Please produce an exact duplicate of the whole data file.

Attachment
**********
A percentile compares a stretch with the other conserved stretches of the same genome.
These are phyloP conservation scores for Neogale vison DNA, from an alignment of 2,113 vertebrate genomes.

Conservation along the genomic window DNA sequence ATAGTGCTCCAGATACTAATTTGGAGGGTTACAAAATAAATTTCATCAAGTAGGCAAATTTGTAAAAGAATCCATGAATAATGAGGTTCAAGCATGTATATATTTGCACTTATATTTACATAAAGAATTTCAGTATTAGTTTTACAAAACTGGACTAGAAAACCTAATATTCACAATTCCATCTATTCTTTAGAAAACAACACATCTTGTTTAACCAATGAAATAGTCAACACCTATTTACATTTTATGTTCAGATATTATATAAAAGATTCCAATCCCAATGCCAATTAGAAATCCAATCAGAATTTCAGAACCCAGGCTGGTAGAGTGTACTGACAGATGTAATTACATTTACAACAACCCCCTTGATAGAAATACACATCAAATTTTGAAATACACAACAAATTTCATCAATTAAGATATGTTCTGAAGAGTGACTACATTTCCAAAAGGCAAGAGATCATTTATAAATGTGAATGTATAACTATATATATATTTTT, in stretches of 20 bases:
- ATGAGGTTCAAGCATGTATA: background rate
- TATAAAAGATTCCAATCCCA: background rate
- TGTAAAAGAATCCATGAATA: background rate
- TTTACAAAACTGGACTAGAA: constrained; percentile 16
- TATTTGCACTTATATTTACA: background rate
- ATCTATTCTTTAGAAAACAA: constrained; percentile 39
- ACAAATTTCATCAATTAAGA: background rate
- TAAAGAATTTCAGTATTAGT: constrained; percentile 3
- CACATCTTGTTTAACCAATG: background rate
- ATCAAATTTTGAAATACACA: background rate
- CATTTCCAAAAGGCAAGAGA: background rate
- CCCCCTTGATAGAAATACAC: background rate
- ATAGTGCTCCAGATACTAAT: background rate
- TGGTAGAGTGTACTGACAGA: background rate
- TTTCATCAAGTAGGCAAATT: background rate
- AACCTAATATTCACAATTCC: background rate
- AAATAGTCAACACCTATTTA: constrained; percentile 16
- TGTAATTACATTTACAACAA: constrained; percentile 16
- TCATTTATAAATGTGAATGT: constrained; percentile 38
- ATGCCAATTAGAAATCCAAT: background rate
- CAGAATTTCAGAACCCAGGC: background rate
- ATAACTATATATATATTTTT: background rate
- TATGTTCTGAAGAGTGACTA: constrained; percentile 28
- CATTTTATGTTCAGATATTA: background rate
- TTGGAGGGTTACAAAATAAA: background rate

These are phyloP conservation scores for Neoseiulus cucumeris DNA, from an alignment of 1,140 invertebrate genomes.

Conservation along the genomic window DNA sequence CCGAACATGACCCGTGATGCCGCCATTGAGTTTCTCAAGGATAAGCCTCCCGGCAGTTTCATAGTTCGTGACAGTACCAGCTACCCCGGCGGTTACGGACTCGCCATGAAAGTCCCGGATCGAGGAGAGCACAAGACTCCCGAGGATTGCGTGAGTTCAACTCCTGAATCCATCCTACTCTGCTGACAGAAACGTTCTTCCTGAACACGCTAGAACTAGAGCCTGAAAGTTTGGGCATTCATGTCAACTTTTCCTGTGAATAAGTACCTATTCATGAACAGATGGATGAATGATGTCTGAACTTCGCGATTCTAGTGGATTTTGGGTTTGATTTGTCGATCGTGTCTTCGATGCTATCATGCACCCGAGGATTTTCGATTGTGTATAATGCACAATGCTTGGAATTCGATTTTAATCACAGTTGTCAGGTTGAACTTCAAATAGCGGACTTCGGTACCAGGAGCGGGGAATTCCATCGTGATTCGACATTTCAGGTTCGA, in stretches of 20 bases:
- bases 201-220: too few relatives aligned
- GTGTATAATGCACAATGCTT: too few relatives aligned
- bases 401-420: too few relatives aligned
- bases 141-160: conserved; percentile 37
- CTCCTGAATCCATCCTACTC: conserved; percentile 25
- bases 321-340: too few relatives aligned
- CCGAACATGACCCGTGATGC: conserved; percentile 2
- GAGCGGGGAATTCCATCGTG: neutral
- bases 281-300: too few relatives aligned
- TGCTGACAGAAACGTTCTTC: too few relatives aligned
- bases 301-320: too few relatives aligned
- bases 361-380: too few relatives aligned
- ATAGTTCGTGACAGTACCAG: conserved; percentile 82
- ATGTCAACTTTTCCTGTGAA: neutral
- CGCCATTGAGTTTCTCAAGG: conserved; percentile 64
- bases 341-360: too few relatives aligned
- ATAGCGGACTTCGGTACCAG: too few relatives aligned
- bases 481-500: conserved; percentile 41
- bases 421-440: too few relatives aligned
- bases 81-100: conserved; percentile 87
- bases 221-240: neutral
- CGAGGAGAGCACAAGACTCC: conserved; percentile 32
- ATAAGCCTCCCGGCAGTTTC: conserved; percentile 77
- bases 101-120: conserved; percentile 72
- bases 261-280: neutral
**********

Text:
A percentile compares a stretch with the other conserved stretches of the same genome.
These are phyloP conservation scores for Neogale vison DNA, from an alignment of 2,113 vertebrate genomes.

Conservation along the genomic window DNA sequence ATAGTGCTCCAGATACTAATTTGGAGGGTTACAAAATAAATTTCATCAAGTAGGCAAATTTGTAAAAGAATCCATGAATAATGAGGTTCAAGCATGTATATATTTGCACTTATATTTACATAAAGAATTTCAGTATTAGTTTTACAAAACTGGACTAGAAAACCTAATATTCACAATTCCATCTATTCTTTAGAAAACAACACATCTTGTTTAACCAATGAAATAGTCAACACCTATTTACATTTTATGTTCAGATATTATATAAAAGATTCCAATCCCAATGCCAATTAGAAATCCAATCAGAATTTCAGAACCCAGGCTGGTAGAGTGTACTGACAGATGTAATTACATTTACAACAACCCCCTTGATAGAAATACACATCAAATTTTGAAATACACAACAAATTTCATCAATTAAGATATGTTCTGAAGAGTGACTACATTTCCAAAAGGCAAGAGATCATTTATAAATGTGAATGTATAACTATATATATATTTTT, in stretches of 20 bases:
- ATGAGGTTCAAGCATGTATA: background rate
- TATAAAAGATTCCAATCCCA: background rate
- TGTAAAAGAATCCATGAATA: background rate
- TTTACAAAACTGGACTAGAA: constrained; percentile 16
- TATTTGCACTTATATTTACA: background rate
- ATCTATTCTTTAGAAAACAA: constrained; percentile 39
- ACAAATTTCATCAATTAAGA: background rate
- TAAAGAATTTCAGTATTAGT: constrained; percentile 3
- CACATCTTGTTTAACCAATG: background rate
- ATCAAATTTTGAAATACACA: background rate
- CATTTCCAAAAGGCAAGAGA: background rate
- CCCCCTTGATAGAAATACAC: background rate
- ATAGTGCTCCAGATACTAAT: background rate
- TGGTAGAGTGTACTGACAGA: background rate
- TTTCATCAAGTAGGCAAATT: background rate
- AACCTAATATTCACAATTCC: background rate
- AAATAGTCAACACCTATTTA: constrained; percentile 16
- TGTAATTACATTTACAACAA: constrained; percentile 16
- TCATTTATAAATGTGAATGT: constrained; percentile 38
- ATGCCAATTAGAAATCCAAT: background rate
- CAGAATTTCAGAACCCAGGC: background rate
- ATAACTATATATATATTTTT: background rate
- TATGTTCTGAAGAGTGACTA: constrained; percentile 28
- CATTTTATGTTCAGATATTA: background rate
- TTGGAGGGTTACAAAATAAA: background rate

These are phyloP conservation scores for Neoseiulus cucumeris DNA, from an alignment of 1,140 invertebrate genomes.

Conservation along the genomic window DNA sequence CCGAACATGACCCGTGATGCCGCCATTGAGTTTCTCAAGGATAAGCCTCCCGGCAGTTTCATAGTTCGTGACAGTACCAGCTACCCCGGCGGTTACGGACTCGCCATGAAAGTCCCGGATCGAGGAGAGCACAAGACTCCCGAGGATTGCGTGAGTTCAACTCCTGAATCCATCCTACTCTGCTGACAGAAACGTTCTTCCTGAACACGCTAGAACTAGAGCCTGAAAGTTTGGGCATTCATGTCAACTTTTCCTGTGAATAAGTACCTATTCATGAACAGATGGATGAATGATGTCTGAACTTCGCGATTCTAGTGGATTTTGGGTTTGATTTGTCGATCGTGTCTTCGATGCTATCATGCACCCGAGGATTTTCGATTGTGTATAATGCACAATGCTTGGAATTCGATTTTAATCACAGTTGTCAGGTTGAACTTCAAATAGCGGACTTCGGTACCAGGAGCGGGGAATTCCATCGTGATTCGACATTTCAGGTTCGA, in stretches of 20 bases:
- bases 201-220: too few relatives aligned
- GTGTATAATGCACAATGCTT: too few relatives aligned
- bases 401-420: too few relatives aligned
- bases 141-160: conserved; percentile 37
- CTCCTGAATCCATCCTACTC: conserved; percentile 25
- bases 321-340: too few relatives aligned
- CCGAACATGACCCGTGATGC: conserved; percentile 2
- GAGCGGGGAATTCCATCGTG: neutral
- bases 281-300: too few relatives aligned
- TGCTGACAGAAACGTTCTTC: too few relatives aligned
- bases 301-320: too few relatives aligned
- bases 361-380: too few relatives aligned
- ATAGTTCGTGACAGTACCAG: conserved; percentile 82
- ATGTCAACTTTTCCTGTGAA: neutral
- CGCCATTGAGTTTCTCAAGG: conserved; percentile 64
- bases 341-360: too few relatives aligned
- ATAGCGGACTTCGGTACCAG: too few relatives aligned
- bases 481-500: conserved; percentile 41
- bases 421-440: too few relatives aligned
- bases 81-100: conserved; percentile 87
- bases 221-240: neutral
- CGAGGAGAGCACAAGACTCC: conserved; percentile 32
- ATAAGCCTCCCGGCAGTTTC: conserved; percentile 77
- bases 101-120: conserved; percentile 72
- bases 261-280: neutral